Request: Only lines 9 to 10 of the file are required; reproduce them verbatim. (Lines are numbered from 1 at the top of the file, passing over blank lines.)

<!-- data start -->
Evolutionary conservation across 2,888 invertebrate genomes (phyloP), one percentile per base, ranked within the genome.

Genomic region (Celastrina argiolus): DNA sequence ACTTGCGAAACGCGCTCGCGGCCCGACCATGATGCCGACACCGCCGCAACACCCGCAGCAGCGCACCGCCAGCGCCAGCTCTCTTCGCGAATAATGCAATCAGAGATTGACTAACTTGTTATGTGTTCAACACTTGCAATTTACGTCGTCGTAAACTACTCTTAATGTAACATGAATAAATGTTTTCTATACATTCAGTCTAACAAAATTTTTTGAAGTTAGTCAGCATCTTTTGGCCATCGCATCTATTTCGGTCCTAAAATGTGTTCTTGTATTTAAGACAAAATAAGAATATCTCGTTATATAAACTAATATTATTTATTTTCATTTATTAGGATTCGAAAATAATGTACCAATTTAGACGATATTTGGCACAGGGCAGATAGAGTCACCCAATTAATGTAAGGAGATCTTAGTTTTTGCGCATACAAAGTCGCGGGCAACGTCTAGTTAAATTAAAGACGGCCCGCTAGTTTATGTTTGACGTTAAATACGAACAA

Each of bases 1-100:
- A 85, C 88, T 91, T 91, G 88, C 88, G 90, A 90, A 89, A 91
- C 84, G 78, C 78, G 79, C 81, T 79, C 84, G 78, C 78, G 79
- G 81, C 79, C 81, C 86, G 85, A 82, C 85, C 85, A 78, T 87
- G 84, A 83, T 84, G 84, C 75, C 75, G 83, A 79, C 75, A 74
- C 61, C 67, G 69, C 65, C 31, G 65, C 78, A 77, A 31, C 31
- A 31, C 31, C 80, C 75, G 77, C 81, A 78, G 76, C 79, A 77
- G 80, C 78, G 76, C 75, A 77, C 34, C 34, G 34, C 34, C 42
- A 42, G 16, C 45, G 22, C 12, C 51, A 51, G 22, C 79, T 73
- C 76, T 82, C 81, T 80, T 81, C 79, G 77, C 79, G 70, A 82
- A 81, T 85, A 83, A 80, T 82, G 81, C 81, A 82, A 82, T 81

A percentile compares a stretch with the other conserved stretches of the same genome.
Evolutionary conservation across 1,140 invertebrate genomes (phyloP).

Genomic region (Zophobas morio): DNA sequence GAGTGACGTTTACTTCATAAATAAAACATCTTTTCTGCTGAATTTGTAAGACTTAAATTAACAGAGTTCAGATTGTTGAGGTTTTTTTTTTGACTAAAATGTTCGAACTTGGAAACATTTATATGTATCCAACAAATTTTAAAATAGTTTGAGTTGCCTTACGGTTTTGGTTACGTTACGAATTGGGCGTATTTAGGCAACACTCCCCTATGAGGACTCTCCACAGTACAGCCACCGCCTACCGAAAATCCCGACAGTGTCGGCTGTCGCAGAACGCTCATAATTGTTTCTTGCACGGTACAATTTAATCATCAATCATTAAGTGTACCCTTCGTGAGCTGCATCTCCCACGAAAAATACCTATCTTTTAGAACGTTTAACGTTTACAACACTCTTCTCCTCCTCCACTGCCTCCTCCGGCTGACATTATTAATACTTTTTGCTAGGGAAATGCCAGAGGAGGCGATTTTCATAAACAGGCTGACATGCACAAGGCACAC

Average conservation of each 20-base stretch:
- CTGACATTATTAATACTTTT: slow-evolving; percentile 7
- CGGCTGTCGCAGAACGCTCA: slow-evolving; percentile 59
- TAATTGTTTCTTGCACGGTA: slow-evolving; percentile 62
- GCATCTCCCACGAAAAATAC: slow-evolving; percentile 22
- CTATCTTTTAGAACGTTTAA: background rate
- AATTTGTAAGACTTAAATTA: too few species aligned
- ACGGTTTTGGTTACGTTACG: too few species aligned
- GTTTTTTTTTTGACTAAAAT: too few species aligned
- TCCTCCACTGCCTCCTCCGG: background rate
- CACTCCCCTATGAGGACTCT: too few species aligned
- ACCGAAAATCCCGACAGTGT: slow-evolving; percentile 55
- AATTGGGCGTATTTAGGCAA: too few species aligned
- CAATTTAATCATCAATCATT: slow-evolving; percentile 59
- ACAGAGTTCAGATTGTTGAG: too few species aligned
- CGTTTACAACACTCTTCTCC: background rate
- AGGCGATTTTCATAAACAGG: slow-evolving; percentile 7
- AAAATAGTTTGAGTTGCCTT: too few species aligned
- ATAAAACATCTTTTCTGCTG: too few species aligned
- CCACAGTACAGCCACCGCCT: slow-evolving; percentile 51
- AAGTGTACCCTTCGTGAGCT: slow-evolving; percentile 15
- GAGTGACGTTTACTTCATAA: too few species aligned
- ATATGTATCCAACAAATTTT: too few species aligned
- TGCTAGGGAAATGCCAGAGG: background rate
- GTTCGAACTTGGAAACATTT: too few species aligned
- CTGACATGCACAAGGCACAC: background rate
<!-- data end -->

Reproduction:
- A 31, C 31, C 80, C 75, G 77, C 81, A 78, G 76, C 79, A 77
- G 80, C 78, G 76, C 75, A 77, C 34, C 34, G 34, C 34, C 42